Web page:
How to Do a Festival Q&A
The credits roll, there is applause, and not too many people walked out. The festival premiere of your debut film is over. You relax, a year’s worth of stress magically departing your body. Sure, there will be tough times ahead; distribution is difficult. But, for the moment, you congratulate yourself on a job well done.
But don’t relax too much, warn a trio of festival heads. Your next big job as a director looms sooner than you think. The audience Q&A you’ll lead in just a minute or two is surprisingly important when it comes to your film’s future life. A great Q&A can leave your audience with good vibes that translate into strong word-of-mouth beyond the festival. Devastatingly, a bad after-film discussion can do just the opposite.
“The secret magic of film festivals is that they offer audiences direct communication with the artist,” says Sundance Film Festival Director of Programming Trevor Groth. “You can definitely elevate the impact of your screening by the way you introduce the film and handle the Q&A.” Explains True/False Co-Director and Co-Founder David Wilson, “A great Q&A can really guide your audience, making them feel better about your film and have a clearer understanding of your intentions in making it. And a bad one can hurt that initial buzz that all films depend on at festivals.” “Having access to you, the director, is what makes festivals special for audiences,” agrees SXSW Film Festival Producer Janet Pierson. “And the Q&A will affect how audiences interact with your work and how they’ll talk about it later.”
So how can directors ensure that their festival Q&As are as charming, thoughtful and inspiring as possible? Following are tips from these veterans, inspired by having witnessed hundreds of such postscreening sessions over the years.
- Take it seriously. You may be a modest sort, and maybe the bright lights make you freeze up, but “aw, shucks” and giggles are not attractive qualities on stage in front of several hundred people. Pierson says one of the biggest mistakes you sees filmmakers make involves their demeanor. “They can be beyond self-effacing,” she says. “They act embarrassed, or they make little jokes, or they say they don’t know what their film means.” So remember when you are standing on stage that if you want people to take your film seriously, then you have to act like you take it seriously too. “Own your creativity,” Pierson says.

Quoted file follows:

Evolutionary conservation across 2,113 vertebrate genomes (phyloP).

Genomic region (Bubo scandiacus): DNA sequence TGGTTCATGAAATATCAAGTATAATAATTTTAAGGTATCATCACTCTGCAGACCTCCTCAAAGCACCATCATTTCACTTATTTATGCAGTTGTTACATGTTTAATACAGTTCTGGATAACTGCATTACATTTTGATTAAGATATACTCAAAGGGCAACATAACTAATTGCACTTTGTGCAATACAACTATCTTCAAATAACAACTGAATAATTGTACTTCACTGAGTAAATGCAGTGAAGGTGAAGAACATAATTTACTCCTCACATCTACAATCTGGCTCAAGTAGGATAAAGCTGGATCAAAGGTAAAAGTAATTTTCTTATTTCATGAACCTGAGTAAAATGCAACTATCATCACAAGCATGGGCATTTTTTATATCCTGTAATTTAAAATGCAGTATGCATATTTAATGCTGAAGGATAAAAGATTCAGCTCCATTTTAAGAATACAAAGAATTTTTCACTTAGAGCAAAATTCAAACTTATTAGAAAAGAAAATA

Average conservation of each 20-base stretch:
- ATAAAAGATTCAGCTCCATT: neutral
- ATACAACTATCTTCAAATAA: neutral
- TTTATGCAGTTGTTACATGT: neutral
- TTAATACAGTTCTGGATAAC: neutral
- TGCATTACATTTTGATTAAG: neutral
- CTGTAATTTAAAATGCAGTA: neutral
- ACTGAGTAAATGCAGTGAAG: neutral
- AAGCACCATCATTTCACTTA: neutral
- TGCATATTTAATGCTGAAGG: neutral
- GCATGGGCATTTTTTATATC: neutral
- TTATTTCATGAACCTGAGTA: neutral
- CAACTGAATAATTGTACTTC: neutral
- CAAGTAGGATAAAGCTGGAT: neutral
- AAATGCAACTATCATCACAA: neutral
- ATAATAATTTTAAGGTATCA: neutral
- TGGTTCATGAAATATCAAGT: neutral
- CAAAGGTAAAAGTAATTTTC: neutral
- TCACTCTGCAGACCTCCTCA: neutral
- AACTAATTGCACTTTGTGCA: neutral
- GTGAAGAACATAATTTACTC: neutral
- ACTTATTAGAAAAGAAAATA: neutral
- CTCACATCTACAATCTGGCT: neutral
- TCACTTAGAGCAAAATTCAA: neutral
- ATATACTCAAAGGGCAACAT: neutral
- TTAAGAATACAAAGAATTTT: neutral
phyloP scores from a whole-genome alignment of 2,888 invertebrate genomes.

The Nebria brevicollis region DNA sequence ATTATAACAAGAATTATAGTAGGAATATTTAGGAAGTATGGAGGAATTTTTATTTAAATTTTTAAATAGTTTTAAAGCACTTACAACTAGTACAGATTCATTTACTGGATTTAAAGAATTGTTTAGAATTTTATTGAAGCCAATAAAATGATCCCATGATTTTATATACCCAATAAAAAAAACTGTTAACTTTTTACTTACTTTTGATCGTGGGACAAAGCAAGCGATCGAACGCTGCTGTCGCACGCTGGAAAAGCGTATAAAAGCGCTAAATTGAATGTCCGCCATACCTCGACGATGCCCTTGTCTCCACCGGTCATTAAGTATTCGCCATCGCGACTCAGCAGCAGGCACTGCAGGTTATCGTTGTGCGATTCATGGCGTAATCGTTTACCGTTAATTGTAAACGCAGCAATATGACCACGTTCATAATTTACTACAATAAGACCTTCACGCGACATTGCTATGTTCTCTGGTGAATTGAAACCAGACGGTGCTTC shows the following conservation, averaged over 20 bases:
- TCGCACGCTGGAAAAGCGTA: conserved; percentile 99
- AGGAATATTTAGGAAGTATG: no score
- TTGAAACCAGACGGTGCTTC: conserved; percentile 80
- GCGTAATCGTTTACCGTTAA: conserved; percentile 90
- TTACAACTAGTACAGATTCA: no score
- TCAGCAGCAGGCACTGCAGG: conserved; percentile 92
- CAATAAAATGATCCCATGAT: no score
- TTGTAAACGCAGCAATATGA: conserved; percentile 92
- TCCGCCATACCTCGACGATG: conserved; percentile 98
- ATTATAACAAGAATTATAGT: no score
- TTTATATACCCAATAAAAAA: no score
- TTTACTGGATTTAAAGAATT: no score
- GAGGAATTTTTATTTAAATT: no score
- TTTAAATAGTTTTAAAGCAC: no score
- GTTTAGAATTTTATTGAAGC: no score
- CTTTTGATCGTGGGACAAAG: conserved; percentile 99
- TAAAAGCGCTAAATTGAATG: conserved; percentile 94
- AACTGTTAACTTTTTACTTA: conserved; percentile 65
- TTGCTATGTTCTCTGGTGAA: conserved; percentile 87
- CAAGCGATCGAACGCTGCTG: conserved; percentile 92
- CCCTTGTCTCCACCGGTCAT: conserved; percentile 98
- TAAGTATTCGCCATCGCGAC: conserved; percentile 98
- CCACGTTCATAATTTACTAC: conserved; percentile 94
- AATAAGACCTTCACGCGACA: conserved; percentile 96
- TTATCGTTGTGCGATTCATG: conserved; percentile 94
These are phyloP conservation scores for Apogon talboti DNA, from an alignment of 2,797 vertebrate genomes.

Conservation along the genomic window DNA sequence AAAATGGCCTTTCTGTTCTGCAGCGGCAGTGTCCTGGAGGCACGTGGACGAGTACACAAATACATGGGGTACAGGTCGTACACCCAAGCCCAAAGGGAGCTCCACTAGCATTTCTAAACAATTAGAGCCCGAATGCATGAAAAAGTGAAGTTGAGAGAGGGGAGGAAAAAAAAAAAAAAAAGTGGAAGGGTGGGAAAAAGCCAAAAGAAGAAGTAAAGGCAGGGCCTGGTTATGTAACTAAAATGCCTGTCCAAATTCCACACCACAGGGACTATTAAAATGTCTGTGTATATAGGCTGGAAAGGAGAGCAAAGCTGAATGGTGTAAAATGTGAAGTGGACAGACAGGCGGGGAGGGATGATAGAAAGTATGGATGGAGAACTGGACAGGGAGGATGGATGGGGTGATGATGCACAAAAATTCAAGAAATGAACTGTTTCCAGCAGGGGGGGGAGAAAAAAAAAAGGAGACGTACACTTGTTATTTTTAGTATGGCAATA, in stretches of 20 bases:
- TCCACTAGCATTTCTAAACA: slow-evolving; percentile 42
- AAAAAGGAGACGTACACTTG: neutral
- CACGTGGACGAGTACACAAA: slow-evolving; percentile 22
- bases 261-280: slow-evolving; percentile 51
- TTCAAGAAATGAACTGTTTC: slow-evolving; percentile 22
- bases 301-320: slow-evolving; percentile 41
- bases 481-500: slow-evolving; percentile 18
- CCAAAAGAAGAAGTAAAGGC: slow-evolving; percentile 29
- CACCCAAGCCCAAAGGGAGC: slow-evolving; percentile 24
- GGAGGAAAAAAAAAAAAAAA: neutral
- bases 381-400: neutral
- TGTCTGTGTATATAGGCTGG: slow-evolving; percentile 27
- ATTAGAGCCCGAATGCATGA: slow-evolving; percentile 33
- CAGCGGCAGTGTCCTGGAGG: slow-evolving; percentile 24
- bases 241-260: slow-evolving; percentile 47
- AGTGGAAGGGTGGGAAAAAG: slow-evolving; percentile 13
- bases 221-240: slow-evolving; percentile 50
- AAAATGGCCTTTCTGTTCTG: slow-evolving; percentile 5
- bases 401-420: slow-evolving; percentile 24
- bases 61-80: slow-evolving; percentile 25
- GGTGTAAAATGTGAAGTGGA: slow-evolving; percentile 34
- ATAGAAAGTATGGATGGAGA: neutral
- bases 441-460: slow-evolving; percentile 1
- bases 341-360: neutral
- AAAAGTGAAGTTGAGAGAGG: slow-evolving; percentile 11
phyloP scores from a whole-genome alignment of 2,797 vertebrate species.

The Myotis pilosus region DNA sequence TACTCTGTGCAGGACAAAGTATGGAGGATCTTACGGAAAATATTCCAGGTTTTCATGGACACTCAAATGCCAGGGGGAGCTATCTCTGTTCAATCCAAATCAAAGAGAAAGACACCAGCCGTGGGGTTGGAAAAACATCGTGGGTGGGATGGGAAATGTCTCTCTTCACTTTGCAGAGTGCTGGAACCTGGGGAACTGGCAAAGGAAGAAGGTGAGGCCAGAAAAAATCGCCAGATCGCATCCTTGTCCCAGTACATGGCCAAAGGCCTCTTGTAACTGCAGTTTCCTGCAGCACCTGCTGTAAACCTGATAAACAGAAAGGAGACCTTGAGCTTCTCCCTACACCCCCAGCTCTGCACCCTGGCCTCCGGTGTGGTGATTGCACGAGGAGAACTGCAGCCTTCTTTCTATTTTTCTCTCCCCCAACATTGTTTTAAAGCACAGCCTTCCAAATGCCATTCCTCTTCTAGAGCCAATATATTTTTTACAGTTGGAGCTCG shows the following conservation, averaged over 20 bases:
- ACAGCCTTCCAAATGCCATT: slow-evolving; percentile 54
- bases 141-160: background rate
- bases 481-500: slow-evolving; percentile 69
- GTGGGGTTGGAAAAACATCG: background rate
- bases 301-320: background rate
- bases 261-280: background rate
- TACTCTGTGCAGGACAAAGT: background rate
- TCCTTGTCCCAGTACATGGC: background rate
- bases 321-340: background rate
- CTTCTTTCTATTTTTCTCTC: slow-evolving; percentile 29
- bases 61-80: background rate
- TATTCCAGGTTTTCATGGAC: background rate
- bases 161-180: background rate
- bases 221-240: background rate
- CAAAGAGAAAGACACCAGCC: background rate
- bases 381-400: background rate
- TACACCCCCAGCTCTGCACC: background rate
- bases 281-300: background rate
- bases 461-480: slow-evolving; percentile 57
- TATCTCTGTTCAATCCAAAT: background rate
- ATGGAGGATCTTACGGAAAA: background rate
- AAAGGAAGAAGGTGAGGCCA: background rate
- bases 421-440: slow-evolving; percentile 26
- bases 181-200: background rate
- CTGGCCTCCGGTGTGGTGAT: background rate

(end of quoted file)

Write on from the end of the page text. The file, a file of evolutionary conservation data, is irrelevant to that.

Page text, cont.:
- Anticipate the questions and have answers. “Think beforehand what questions are likely to be asked, and have answers for them,” Groth says. “Don’t be surprised.” Indeed, like a political candidate preparing for a debate, you should develop responses for the questions that are asked at every screening, as well as those that may be specific to your film. “Know how you’re going to answer ‘What did you shoot on?’ and ‘What was your budget?’” says Wilson. “And then hopefully you can move quickly past those questions to more interesting things.” It’s especially important to prepare a response if your film is something of a head scratcher. “A film with an ambiguous ending will always prompt a ‘What happens at the end?’ question,” Groth notes.
- Answer the question. Following up the previous entry, Groth offers his number one piece of advice: “Answer the question! A lot of filmmakers take the approach of, ‘I want you to interpret it,’ or, ‘I leave it up to the audience.’ I do believe that is a valid approach, but I’ve seen it deflate a room. There can be different ways to approach that question even if you don’t want to give an easy answer. You can talk with them about their interpretation, or provide alternatives as to how people might understand the film differently. You don’t have to put your film into a tightly wrapped package, but it is still worth talking about the issues behind the question.”
- Don’t be defensive. “Arguing with the audience” is what Wilson sees as one of the biggest mistakes filmmakers can make at their Q&As. “It’s a heady moment for most filmmakers,” he says. “You’re presenting something for the first time that you’ve put years of your life into. But if someone doesn’t get it, or doesn’t like it, you need to deftly respect and then deflect their question. You gain very little from getting into an argument with an audience.” Groth remembers one Sundance filmmaker “who was a real jerk at the Q&As. I saw this film not have the life it deserved because of this.” He goes on to advise, “Especially if a film contains provocative material, questions can seem aggressive. How a filmmaker handles that is crucial. If you get defensive and combative, it doesn’t serve you well. You could say instead, ‘It’s interesting you had that reaction, here’s what I was trying to get at.’ Make it more of a give and take discussion.” And remember, says Wilson, that “ultimately, you’ve got the mic. You can afford to take the high road because you’ve got the last word.” On a related note, make sure any bad vibes among cast and crew are resolved or placed under wraps by the time you get to the Q&A. Audiences can sense when everyone on stage hates each other and then will want to know why.